Journal of Oncology Pharmacy Practice 10/2012; 19(3). DOI:10.1177/1078155212459667
[Show abstract][Hide abstract] ABSTRACT: Cancer patients are at high risk of venous thromboembolism (VTE), and the combination of these two conditions is well known as Trousseau's syndrome. Here we present four cases of Trousseau's syndrome associated with advanced lung adenocarcinoma. In addition to fibrinogen degradation products (FDP) and D-dimer, the levels of mucin-producing markers, such as KL-6, were elevated. There is a possibility that mucin production may be associated with cancer-related VTE.
Internal Medicine 01/2012; 51(9):1099-102. DOI:10.2169/internalmedicine.51.6453 · 0.90 Impact Factor
[Show abstract][Hide abstract] ABSTRACT: We report three cases of primary lung cancer after radiotherapy for breast cancer. Case 1 was a 73-year-old woman, who had bilateral breast cancer 27 years previously. Case 2 was a 70-year-old woman, who had left breast cancer 31 years previously. Case 3 was a 56-year-old woman, who had left breast cancer 14 years previously. Since all three lung cancers developed within the irradiated field, breast cancer radiotherapy was speculated to be one of the contributing factors for their lung cancers. Clinicians treating breast cancer survivors who have received Cobalt-60 radiation therapy and are or have been smokers should be aware of the risk of lung cancer over 10 years or more after radiotherapy.
[Show abstract][Hide abstract] ABSTRACT: A 77-year-old man was admitted to our hospital with muscle weakness and shortness of breath. Chest CT showed a mass in the left upper lobe, and electromyography showed waxing phenomenon with high-frequency repetitive stimulation. We diagnosed Lambert-Eaton myasthenic syndrome accompanying small cell lung cancer. He was treated with carboplatin and etoposide, and concurrent thoracic irradiation. Although, the tumor size decreased, his myasthenic symptoms remained. He started taking 3,4-diaminopyridine and his muscle weakness improved dramatically, and he was eventually able to walk finally. In some cases, anti-tumor therapies cannot improve the myasthenic symptoms. In such cases, 3,4-diaminopyridine could improve the quality of life, and should be approved in Japan.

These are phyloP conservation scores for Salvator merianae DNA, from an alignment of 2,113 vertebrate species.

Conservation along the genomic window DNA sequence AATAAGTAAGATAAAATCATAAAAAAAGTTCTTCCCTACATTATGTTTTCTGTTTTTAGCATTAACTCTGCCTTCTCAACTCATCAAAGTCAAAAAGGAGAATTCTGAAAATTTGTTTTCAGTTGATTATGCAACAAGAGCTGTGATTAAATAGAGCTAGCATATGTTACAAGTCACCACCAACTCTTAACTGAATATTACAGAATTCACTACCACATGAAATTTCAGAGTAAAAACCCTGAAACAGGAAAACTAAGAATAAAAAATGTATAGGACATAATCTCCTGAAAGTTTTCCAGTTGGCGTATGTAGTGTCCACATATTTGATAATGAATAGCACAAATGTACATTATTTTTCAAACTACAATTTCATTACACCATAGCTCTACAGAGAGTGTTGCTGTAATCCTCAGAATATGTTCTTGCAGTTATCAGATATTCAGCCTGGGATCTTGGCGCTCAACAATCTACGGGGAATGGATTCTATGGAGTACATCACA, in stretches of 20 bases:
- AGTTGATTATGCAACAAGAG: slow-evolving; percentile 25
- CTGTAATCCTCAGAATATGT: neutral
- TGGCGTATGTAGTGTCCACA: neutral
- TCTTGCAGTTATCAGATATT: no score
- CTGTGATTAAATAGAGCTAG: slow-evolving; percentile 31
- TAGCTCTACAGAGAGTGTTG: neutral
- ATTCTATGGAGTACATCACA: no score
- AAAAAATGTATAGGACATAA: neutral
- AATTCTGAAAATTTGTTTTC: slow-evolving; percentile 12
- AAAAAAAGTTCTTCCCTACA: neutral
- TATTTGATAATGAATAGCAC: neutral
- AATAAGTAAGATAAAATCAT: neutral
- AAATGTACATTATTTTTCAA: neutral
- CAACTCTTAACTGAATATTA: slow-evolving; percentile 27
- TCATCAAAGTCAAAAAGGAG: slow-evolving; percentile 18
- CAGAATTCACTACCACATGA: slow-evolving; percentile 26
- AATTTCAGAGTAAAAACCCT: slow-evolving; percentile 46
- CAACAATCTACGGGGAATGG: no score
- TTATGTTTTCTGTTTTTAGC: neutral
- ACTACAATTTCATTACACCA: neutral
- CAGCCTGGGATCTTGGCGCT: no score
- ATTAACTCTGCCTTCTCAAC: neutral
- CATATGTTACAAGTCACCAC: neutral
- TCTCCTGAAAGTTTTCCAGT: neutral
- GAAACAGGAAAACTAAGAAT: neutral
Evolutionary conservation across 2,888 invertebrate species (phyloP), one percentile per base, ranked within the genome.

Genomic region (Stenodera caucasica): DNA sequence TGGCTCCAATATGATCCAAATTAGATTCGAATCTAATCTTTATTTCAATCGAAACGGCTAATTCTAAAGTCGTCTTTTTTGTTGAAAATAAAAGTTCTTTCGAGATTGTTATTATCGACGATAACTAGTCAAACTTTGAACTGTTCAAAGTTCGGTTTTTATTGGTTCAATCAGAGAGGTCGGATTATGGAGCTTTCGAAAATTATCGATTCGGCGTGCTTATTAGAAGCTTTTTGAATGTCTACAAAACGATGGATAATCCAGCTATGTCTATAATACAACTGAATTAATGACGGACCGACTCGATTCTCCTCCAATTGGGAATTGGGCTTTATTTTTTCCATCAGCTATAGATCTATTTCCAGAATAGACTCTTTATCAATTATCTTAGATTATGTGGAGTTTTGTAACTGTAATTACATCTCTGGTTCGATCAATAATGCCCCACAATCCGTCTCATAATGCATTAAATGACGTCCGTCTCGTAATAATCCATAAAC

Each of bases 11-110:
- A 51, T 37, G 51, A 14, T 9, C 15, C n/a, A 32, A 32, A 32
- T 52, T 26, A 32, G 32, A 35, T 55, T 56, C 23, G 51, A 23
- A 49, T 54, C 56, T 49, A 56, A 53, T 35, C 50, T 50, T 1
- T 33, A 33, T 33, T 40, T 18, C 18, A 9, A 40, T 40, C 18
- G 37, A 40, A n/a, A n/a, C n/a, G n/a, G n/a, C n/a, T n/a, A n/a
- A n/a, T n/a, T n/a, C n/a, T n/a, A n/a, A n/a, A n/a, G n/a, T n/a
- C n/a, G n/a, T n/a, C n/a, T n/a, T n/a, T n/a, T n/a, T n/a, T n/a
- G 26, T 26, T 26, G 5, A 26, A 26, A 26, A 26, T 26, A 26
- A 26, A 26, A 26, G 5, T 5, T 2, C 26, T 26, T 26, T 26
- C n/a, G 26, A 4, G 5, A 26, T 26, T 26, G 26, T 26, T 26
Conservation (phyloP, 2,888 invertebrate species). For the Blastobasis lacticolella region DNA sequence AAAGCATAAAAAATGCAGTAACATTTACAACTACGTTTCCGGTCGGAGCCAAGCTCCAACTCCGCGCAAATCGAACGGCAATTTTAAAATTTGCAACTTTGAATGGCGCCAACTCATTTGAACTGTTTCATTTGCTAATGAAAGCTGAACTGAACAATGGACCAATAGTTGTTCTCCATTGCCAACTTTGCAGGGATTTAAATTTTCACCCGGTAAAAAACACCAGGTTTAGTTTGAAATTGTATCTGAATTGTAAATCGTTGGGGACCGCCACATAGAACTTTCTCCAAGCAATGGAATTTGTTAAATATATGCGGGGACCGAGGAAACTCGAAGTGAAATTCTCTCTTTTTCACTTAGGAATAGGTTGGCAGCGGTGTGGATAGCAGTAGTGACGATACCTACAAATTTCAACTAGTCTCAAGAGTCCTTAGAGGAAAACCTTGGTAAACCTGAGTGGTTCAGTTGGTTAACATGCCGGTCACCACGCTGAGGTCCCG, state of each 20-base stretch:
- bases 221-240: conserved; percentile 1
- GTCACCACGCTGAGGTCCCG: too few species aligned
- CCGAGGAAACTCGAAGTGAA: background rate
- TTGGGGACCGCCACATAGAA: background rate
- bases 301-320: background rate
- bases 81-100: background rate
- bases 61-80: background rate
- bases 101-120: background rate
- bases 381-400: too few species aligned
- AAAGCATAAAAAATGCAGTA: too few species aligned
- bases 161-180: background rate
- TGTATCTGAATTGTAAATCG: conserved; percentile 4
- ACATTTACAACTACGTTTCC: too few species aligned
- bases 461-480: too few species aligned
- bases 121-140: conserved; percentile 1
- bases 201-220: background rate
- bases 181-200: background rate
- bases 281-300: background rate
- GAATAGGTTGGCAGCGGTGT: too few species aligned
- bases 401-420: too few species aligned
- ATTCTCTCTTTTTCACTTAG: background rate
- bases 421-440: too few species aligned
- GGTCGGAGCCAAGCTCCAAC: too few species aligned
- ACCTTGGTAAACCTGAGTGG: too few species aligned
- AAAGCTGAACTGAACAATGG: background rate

[Show abstract][Hide abstract] ABSTRACT: A 70-year-old woman with cough was diagnosed with pulmonary adenocarcinoma by bronchoscopic transbronchial biopsy. She was diagnosed cT2N0M0, stage IB clinically, and the tumor was surgically resected. Postoperative pathology was confirmed to be pleomorphic carcinoma of pT2N2M0, stage III A. She received 6 courses of adjuvant chemotherapy consisting of cisplatin and docetaxel. Five months later, new pulmonary and bone metastases were detected. Gefitinib was started, and she has shown stable disease for 7 months. Epidermal growth factor receptor (EGFR) mutation was observed in her tumor specimens.
Gan to kagaku ryoho. Cancer & chemotherapy 10/2008; 35(9):1595-7.
[Show abstract][Hide abstract] ABSTRACT: A 59-year-old male was referred to our hospital because of hemoptysis. A chest X-ray film and 7 mm-slice CT scan showed no abnormal finding. Bronchoscopy revealed hemorrhage in the right upper bronchus (B1a) Bronchial lavage of the lesion was performed, but Mycobacterium tuberculosis was not detected. Because of repeated hemoptysis, he was admitted to our hospital. Right bronchial artery angiograph showed vascular hyperplasia in the peripheral part of the upper lobal branch, and this lesion was suggested to be a bleeding point. There were no vascular malformations. Thin slice (0.5 mm-thick) CT scan showed mild infiltrative shadow in the right upper lobe. After admission, sputa smear for mycobacteria and PCR for M. tuberculosis became positive, and he was diagnosed as pulmonary tuberculosis. After starting antituberculous chemotherapy, hemoptysis disappeared, and sputa smear and culture for mycobacteria converted to negative. This case suggests that lung tuberculosis should be suspected in patients having hemoptysis, even though they had no chest X-ray film abnormality.
[Show abstract][Hide abstract] ABSTRACT: Gefitinib is an oral agent that inhibits the tyrosine kinase of epidermal growth factor receptor (EGFR), which had antitumor activity in patients with previously treated non-small cell lung cancer (NSCLC). We analyzed the efficacy, toxicity and overall survival time of gefitinib treatment in patients with NSCLC.
One hundred and twenty-two patients with NSCLC, who received gefitinib between 2002 and 2004 in our institutes, were evaluated retrospectively.
The objective response rate was 24.6%. The variables identified as significant in univariate analysis included gender and smoking habit. The median overall survival time was 14.4 months. Significant variables associated with improved survival included good performance status (PS), female, adenocarcinoma and never smoked status, while never smoked status and good PS were independent prognostic factors in multivariate analysis. Four patients (3.3%) developed interstitial pneumonitis associated with gefitinib.
Gefitinib showed favorable anti-tumor activity in females, never smokers and adenocarcinoma.
Anticancer research 01/2005; 25(1B):435-41. · 1.83 Impact Factor